Virginia Ends Early Decision

University becomes the third highly competitive university to drop its program this month. 
September 26, 2006

Saying it wants to increase access for students from low-income families, the University of Virginia will end its binding early decision program beginning with those applying for the class that enters in fall 2008. 

Monday's announcement comes less than two weeks after Harvard University decided to end its early admissions program, citing a process that many feel gives advantages to wealthier students who do not need to shop for financial aid packages. Princeton University followed suit a week after Harvard's move by eliminating its binding early decision program.

“There was a feeling that we shouldn’t have had early decision to begin with," said John Blackburn, dean of admission at Virginia. "Students commit to a course of action early and aren't getting anything other than an early answer in return. It struck us as unfair. Our binding plan discouraged low-income students and underrepresented minorities from applying." 

Blackburn said early decision had become inconsistent with the goals of AccessUVA, a financial aid program designed to lower college costs for the lowest-income students who apply to the university. He said that of the more than 170 students who qualified for the program's maximum financial aid package last year, only one applied under the early decision plan. Fewer than 20 of the 947 students accepted under the early decision plan last December applied for financial aid.

Virginia has had a binding early decision program since the 1960s. Early decision applicants account for roughly 30 percent of Virginia's incoming class each year. Forty percent of students who apply early are admitted annually, compared with 35 percent who apply regular decision, Blackburn said.

Virginia plans to make January 2 the application deadline for all students.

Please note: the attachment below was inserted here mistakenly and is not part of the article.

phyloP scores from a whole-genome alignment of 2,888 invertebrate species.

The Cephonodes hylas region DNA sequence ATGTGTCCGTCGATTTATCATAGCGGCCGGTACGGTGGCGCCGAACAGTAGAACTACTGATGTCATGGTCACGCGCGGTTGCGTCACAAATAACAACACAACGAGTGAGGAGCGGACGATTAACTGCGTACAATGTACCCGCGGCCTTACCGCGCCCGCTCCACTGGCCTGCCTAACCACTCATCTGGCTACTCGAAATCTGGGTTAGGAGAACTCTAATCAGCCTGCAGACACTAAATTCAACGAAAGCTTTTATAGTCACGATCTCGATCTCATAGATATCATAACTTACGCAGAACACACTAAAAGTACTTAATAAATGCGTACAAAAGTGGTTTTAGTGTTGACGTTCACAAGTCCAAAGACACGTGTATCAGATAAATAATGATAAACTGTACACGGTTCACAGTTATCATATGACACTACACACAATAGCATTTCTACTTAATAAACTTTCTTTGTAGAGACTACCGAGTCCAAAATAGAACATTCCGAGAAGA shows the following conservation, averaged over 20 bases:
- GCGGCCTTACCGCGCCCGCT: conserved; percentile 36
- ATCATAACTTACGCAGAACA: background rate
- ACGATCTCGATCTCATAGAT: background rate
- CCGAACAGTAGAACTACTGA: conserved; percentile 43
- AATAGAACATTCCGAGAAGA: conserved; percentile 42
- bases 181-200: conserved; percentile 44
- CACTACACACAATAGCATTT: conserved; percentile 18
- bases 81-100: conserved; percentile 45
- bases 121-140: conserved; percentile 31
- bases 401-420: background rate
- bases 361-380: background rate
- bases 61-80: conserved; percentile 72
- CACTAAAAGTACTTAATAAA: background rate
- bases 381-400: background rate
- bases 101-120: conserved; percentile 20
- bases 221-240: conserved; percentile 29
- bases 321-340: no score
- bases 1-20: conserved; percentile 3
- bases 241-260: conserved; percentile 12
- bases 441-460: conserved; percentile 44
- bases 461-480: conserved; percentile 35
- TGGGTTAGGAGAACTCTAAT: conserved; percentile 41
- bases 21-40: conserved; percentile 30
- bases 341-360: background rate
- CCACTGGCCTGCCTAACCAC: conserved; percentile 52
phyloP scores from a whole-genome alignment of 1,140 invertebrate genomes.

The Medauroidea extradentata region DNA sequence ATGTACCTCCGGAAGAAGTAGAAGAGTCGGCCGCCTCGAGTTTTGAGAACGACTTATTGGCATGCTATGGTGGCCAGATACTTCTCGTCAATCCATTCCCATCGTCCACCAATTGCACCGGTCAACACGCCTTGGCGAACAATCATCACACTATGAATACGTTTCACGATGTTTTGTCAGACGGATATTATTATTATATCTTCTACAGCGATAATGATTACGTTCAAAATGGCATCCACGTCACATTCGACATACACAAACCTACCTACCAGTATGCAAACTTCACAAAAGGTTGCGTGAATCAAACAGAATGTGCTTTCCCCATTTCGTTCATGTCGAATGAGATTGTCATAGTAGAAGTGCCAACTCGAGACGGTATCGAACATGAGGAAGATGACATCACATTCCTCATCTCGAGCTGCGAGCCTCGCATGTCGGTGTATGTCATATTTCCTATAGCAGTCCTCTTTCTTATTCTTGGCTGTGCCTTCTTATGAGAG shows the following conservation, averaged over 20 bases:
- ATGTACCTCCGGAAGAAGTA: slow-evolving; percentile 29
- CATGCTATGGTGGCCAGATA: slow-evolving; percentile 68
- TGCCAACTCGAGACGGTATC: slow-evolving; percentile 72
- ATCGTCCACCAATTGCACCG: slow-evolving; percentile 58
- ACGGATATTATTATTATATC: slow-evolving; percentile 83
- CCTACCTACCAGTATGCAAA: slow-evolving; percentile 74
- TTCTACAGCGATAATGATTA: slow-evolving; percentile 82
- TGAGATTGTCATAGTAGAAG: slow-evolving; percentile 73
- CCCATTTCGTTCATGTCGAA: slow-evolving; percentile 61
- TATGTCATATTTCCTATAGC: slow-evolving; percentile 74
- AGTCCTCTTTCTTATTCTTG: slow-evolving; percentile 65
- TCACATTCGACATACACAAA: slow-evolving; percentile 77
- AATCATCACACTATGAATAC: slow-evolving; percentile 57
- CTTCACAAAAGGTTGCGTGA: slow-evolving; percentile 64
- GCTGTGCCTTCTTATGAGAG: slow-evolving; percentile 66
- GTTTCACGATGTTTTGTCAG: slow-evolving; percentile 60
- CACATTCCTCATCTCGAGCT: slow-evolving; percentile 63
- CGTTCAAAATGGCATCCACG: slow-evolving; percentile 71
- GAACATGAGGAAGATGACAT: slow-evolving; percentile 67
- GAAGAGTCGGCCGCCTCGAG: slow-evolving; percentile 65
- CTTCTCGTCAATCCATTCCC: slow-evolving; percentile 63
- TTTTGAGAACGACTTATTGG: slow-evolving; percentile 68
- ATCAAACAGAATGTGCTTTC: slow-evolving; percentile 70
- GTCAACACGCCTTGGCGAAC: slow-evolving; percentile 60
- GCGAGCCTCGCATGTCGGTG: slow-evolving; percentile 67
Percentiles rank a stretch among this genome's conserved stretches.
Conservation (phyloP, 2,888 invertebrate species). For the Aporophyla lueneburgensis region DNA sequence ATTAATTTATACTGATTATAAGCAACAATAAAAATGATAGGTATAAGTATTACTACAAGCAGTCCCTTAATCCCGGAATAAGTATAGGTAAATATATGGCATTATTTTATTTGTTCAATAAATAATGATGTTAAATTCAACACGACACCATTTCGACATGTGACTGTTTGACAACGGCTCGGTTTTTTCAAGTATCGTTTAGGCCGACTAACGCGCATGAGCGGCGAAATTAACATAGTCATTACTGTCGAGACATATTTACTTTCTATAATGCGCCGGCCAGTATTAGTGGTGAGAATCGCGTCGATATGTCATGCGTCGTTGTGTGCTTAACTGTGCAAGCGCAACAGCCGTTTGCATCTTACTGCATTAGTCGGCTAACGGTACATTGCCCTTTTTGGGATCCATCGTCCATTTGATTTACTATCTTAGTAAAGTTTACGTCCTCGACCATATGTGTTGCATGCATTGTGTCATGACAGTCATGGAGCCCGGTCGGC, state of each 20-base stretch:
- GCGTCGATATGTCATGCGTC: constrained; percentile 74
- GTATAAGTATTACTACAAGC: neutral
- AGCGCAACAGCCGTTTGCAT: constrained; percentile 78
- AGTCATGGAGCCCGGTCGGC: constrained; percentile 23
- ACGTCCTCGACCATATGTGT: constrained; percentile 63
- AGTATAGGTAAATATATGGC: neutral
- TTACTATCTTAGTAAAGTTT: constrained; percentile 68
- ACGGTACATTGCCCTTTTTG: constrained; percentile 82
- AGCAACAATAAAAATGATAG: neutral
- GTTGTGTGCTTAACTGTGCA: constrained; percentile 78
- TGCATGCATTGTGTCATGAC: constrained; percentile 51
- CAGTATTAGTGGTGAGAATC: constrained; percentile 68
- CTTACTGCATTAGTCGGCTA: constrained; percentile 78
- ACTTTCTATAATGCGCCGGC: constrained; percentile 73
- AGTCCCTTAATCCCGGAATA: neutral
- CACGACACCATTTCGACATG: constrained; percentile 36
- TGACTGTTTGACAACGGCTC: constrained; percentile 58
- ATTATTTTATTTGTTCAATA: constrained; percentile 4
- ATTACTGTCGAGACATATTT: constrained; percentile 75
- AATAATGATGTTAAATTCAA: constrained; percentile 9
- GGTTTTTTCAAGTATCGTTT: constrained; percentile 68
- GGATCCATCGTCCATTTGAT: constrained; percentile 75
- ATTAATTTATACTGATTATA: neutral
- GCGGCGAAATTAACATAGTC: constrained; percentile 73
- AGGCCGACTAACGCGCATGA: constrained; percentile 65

Blackburn, a member of the College Board's task force that deals with access for low-income students, said that the idea of dropping the early decision program had been discussed at UVa, and that Harvard's announcement "changed the conversation and said to us, this is possible."

Much of the speculation since the Harvard announcement has focused on whether more private colleges would follow suit. Many admissions experts have said that few private institutions would be willing to give up the control that early admissions gives them over their class composition, and that only the Harvards and Princetons could afford to do so -- confident that a critical mass of admitted applicants would still enroll.

Virginia's annoucement reflects another reality: Some top public universities are so popular within their states that they don't need early decision to be assured of a good class.

Blackburn said he expects other public institutions to make similar moves. In June, the University of Delaware announced plans to drop its early decision program. The University of North Carolina at Chapel Hill eliminated its binding early admissions program in 2002 but has kept its nonbinding early action program.

Steve Farmer, UNC’s assistant provost and director of undergraduate admissions, said the university yielded 2 percent fewer students in the first year after cutting its binding program -- but that the yield is now up above where it was before 2002. 

Farmer said the two applicant pools at UNC -- early and regular -- don't differ much as far as race and socioeconomic status are concerned. He said the timing of the application is less important than the aid package a college offers. While the number of low-income applicants didn't rise immediately after the university ended its early decision program, it did spike after the introduction of Carolina Covenant, a financial aid program for the neediest students.

As elite public institutions, Farmer said that UNC and UVa "have much less at stake as far as survival, and have the freedom to act boldly," largely because many of the applicants will probably still list the colleges as their first choice.

Farmer said both public and private colleges can do more than what they currently are to promote access. "We operate out of a sense of fear -- that if we change something in admissions, our schools will collapse. Any time a school acts in the interest in leveling the playing field and reducing stress on students, that's a good thing for everyone."


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